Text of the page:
Part one (June 2009) of this article on inflammatory chorioretinopathies of unknown etiology, also called "white dot syndromes," focused on acute posterior multifocal placoid pigment epitheliopathy, multiple evanescent white dot syndrome and serpiginous choroiditis. This installment will conclude the review of these common uveitic entities that affect relatively young, otherwise healthy patients.


Birdshot Retinochoroidopathy

Birdshot retinochoroidopathy, also called vitiliginous chorioretinitis, is a bilateral inflammatory chorioretinopathy that usually affects healthy men and women in the fourth to sixth decade of life.1,2 Ninety percent of patients who have birdshot retinochoroidopathy are HLA-A29-positive.1-3 There is some clinical evidence to suggest that this is an autoimmune disease, since affected patients may have lymphocyte reactivity to retinal S-antigen.3

Patients who develop birdshot retinochoroidopathy often complain of floaters, blurred vision and photopsias, and much later in the course of the disease development, nyctalopia and macular color blindness.1 Vitritis is often present, and multifocal depigmented patches are present at the level of the choroid and choriocapillaris throughout the posterior pole, typically in a radiating fashion away from the optic nerve.
The creamy, white-to-yellow lesions are typically small and less than one disc diameter in size, but are numerous (See Figures 1a & b).1,4 This fundus appearance looks similar to the buckshot fired from a shotgun and gives the disease the clinical name birdshot.

The diagnosis of birdshot retinochoroidopathy is based on the age of onset combined with the clinical appearance, ocular findings and HLA-A29 positivity. Fluorescein angiography reveals disc leakage and cystoid macular edema, which is a common complication in patients with birdshot retinochoroidopathy.

Electroretinography is useful as a way to establish diagnosis and follow progression of disease. Moderate-to-severe depression of rod and cone function may be noted in active disease. Severe cases may be associated with an extinguished electroretinogram.

The differential diagnosis of birdshot retinochoroidopathy includes pars planitis, idiopathic chronic iridocyclitis, papilledema, intraocular lymphoma, Vogt-Koyanagi-Harada disease, MEWDS, ocular histoplasmosis syndrome, sympathetic ophthalmia and sarcoidosis.

Patients who have birdshot retinochoroidopathy can be treated with oral, systemic or paraocular corticosteroids, but long-term treatment with immunomodulatory therapy is required.5,6 Even with long-term therapy, however, the disease will continue to progress albeit at a slower rate. The long-term visual prognosis is at best guarded for patients who have birdshot retinochoroidopathy.6 Serial electroretinograms performed every six to 12 months that follow B-wave amplitudes and implicit times along with automated visual field testing have been promoted for gauging progression of this disease process.5.6 Chronic cystoid macular edema may result in permanent vision loss.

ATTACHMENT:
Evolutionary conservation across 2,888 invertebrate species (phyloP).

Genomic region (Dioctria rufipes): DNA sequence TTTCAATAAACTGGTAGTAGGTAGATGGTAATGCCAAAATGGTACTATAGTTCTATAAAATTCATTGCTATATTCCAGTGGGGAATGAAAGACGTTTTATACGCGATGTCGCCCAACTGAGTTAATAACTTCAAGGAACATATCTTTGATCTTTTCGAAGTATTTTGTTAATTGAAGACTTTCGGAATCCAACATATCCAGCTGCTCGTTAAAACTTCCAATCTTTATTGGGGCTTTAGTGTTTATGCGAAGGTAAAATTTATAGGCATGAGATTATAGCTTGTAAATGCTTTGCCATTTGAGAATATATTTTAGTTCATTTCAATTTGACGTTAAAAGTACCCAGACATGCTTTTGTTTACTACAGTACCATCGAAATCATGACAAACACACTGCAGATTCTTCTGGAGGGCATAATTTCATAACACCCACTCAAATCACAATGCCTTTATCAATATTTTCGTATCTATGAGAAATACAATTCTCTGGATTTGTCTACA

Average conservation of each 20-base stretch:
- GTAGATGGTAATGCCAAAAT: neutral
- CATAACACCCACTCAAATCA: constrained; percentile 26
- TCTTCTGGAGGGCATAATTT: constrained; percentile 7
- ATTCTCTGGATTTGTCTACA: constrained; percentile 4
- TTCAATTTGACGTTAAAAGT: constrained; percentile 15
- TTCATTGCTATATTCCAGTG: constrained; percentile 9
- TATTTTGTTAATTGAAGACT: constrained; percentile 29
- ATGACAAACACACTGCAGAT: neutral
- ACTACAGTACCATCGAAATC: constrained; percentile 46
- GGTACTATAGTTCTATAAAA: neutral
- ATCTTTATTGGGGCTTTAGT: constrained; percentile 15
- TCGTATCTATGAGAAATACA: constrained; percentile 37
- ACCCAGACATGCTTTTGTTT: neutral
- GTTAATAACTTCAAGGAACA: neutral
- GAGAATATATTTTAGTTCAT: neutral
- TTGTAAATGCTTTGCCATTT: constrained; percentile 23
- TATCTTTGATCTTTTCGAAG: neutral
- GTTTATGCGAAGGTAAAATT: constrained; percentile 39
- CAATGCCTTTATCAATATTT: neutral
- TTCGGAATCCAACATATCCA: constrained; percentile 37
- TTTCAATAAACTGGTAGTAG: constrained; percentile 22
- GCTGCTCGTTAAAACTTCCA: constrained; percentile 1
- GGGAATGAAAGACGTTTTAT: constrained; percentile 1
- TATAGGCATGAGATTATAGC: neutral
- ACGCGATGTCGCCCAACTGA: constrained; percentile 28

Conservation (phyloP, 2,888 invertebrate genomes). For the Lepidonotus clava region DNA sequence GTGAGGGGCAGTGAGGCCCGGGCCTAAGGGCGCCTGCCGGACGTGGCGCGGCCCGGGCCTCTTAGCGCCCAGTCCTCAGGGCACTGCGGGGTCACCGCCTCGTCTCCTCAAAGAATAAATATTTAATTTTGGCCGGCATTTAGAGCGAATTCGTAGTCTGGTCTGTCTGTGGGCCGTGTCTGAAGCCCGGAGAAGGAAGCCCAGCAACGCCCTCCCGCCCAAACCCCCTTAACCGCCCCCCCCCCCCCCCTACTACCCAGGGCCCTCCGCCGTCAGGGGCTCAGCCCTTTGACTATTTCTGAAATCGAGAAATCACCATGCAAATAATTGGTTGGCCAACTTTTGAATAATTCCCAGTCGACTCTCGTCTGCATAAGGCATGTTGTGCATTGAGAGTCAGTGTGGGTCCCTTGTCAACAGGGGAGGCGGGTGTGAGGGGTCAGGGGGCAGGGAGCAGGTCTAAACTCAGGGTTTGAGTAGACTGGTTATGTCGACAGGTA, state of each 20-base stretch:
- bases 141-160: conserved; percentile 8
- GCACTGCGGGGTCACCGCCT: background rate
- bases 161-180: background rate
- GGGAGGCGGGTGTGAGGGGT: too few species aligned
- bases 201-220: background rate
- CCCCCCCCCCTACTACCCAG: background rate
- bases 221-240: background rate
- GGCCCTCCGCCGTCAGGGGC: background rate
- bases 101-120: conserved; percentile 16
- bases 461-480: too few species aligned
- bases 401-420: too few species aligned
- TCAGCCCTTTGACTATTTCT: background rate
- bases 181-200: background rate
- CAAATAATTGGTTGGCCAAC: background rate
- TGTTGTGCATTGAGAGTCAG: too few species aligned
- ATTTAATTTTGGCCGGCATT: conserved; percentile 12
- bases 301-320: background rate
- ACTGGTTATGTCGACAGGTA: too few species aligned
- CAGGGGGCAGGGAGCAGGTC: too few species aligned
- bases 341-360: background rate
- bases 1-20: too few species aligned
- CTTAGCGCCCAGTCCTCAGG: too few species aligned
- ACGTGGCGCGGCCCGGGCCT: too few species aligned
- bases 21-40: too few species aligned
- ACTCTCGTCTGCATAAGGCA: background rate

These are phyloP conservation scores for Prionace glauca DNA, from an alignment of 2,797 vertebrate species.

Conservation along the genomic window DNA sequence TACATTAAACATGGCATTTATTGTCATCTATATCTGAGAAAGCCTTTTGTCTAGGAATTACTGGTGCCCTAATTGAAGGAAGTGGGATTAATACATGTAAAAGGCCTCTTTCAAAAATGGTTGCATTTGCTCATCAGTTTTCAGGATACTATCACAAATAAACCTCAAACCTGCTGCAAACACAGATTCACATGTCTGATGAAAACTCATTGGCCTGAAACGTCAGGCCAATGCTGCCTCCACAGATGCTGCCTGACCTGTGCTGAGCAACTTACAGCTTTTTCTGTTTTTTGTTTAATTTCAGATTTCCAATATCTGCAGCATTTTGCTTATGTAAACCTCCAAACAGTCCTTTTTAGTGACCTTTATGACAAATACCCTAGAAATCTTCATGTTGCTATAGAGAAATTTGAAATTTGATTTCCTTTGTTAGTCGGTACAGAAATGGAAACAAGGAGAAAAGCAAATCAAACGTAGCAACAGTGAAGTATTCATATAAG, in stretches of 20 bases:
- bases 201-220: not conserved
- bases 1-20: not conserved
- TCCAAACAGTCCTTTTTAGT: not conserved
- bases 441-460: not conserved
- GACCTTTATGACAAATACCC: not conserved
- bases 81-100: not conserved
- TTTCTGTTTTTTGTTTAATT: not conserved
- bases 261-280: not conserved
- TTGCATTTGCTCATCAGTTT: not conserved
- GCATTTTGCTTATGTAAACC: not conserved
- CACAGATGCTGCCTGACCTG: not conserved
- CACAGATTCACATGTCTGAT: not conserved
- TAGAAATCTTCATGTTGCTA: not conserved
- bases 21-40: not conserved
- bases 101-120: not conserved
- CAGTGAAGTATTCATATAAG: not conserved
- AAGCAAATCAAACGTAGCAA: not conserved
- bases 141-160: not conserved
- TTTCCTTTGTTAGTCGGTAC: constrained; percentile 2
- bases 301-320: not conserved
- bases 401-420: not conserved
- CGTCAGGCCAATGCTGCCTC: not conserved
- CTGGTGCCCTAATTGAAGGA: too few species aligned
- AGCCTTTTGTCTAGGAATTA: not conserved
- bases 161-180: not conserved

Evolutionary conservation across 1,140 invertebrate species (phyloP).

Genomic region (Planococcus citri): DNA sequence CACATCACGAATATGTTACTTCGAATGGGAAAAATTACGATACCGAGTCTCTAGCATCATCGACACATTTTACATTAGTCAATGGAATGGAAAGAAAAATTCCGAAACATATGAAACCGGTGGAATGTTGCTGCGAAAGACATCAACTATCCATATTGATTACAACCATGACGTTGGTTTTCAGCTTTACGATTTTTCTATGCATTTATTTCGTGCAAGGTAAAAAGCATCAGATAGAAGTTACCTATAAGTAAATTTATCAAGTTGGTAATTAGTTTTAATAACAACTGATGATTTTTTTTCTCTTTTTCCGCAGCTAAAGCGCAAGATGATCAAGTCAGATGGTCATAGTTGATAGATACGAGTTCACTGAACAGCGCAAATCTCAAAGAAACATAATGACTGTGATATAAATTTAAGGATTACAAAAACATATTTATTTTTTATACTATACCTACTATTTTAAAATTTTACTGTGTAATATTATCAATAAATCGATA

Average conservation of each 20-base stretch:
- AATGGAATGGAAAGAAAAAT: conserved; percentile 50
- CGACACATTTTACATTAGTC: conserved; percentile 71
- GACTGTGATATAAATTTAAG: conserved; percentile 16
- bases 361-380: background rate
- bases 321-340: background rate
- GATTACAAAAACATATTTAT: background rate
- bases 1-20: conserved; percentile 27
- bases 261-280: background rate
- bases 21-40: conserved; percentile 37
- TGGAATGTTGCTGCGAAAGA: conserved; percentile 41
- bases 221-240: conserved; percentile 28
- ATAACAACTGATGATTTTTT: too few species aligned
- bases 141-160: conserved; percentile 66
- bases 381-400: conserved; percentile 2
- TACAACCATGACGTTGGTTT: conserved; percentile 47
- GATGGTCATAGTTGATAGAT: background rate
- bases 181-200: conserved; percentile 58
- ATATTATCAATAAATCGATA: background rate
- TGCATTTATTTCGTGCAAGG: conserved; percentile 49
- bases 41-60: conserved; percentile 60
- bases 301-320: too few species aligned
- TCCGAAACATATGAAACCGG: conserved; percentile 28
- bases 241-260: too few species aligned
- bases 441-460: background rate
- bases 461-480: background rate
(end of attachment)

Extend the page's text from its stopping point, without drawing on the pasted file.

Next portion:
Multifocal choroiditis and panuveitis syndrome is a relatively common inflammatory disease that occurs predominantly in women in the second to sixth decade of life.10,11
Most cases are bilateral or become bilateral over time. Patients often present with decreased vision in one or both eyes. Photopsias may be present along with an enlargement of the physiologic blind spot.10-13 Patients may have variable amounts of anterior segment inflammation and vitritis. Acute choroidal lesions may appear white to yellow and may be associated with overlying vitritis and may range in size from 50 to 350 µm. They may number up to several hundred throughout the retina and they can occur in linear clusters or streak lesions as well. As these lesions age and become inactive, they become atrophic and "punched-out" (See Figure 2).10,11,14,15 Over time, peripapillary scarring and atrophy may develop, and peripapillary and macular choroidal neovascularization may occur in one-quarter to one-third of patients; this is a major cause of vision loss in MCP.

The diagnosis is made by clinical examination but, as in other cases of multifocal choroiditis, other entities must be ruled out with appropriate laboratory testing.
Subretinal proliferation of pigment epithelium with fibrosis and clumping is much more common with multifocal choroiditis than with ocular histoplasmosis syndrome.
Fluorescein angiography usually reveals early blockage by acute active lesions in the choroid with late staining of these lesions.10,11 Atrophic lesions appear hyperfluorescent in the early phases and fade in the late phases of the angiogram.

Peripapillary or macular choroidal neovascularization and cystoid macular edema may be identified clinically and angiographically in some patients.10,11 ICG angiography may demonstrate multiple hypofluorescent spots compatible with active choroiditis around the optic disc. Visual field testing may reveal an enlarged blind spot.

Differential diagnosis includes ocular histoplasmosis syndrome which invariably has no associated vitreous inflammation,15 sarcoidosis, Vogt-Koyanagi-Harada disease, sympathetic uveitis, subretinal fibrosis and uveitis syndrome, serpiginous choroiditis, birdshot retinochoroidopathy and myopic degeneration.

There have been systemic associations of multifocal choroiditis including Epstein-Barr virus infection, however, this is controversial and not proven.

Treatment of multifocal choroiditis with panuveitis is with topical, regional or systemic corticosteroids.10,11,15 Choroidal neovascularization may be treated with a combination of systemic, intraocular and paraocular corticosteroids, and laser photocoagulation treatment, photodynamic therapy or anti-VEGF agents.10,11,15,18 Occasionally, subfoveal choroidal neovascularization may be removed surgically if the vascular in-growth site is located outside of the foveal avascular zone.

Multifocal choroiditis has a waxing and waning course and progressive loss of vision may occur; and corticosteroids alone may be insufficient to control intraocular inflammation.10,11 If there is extensive fibrosis that occurs with this syndrome, this may spill over into the development of progressive subretinal fibrosis and uveitis syndrome.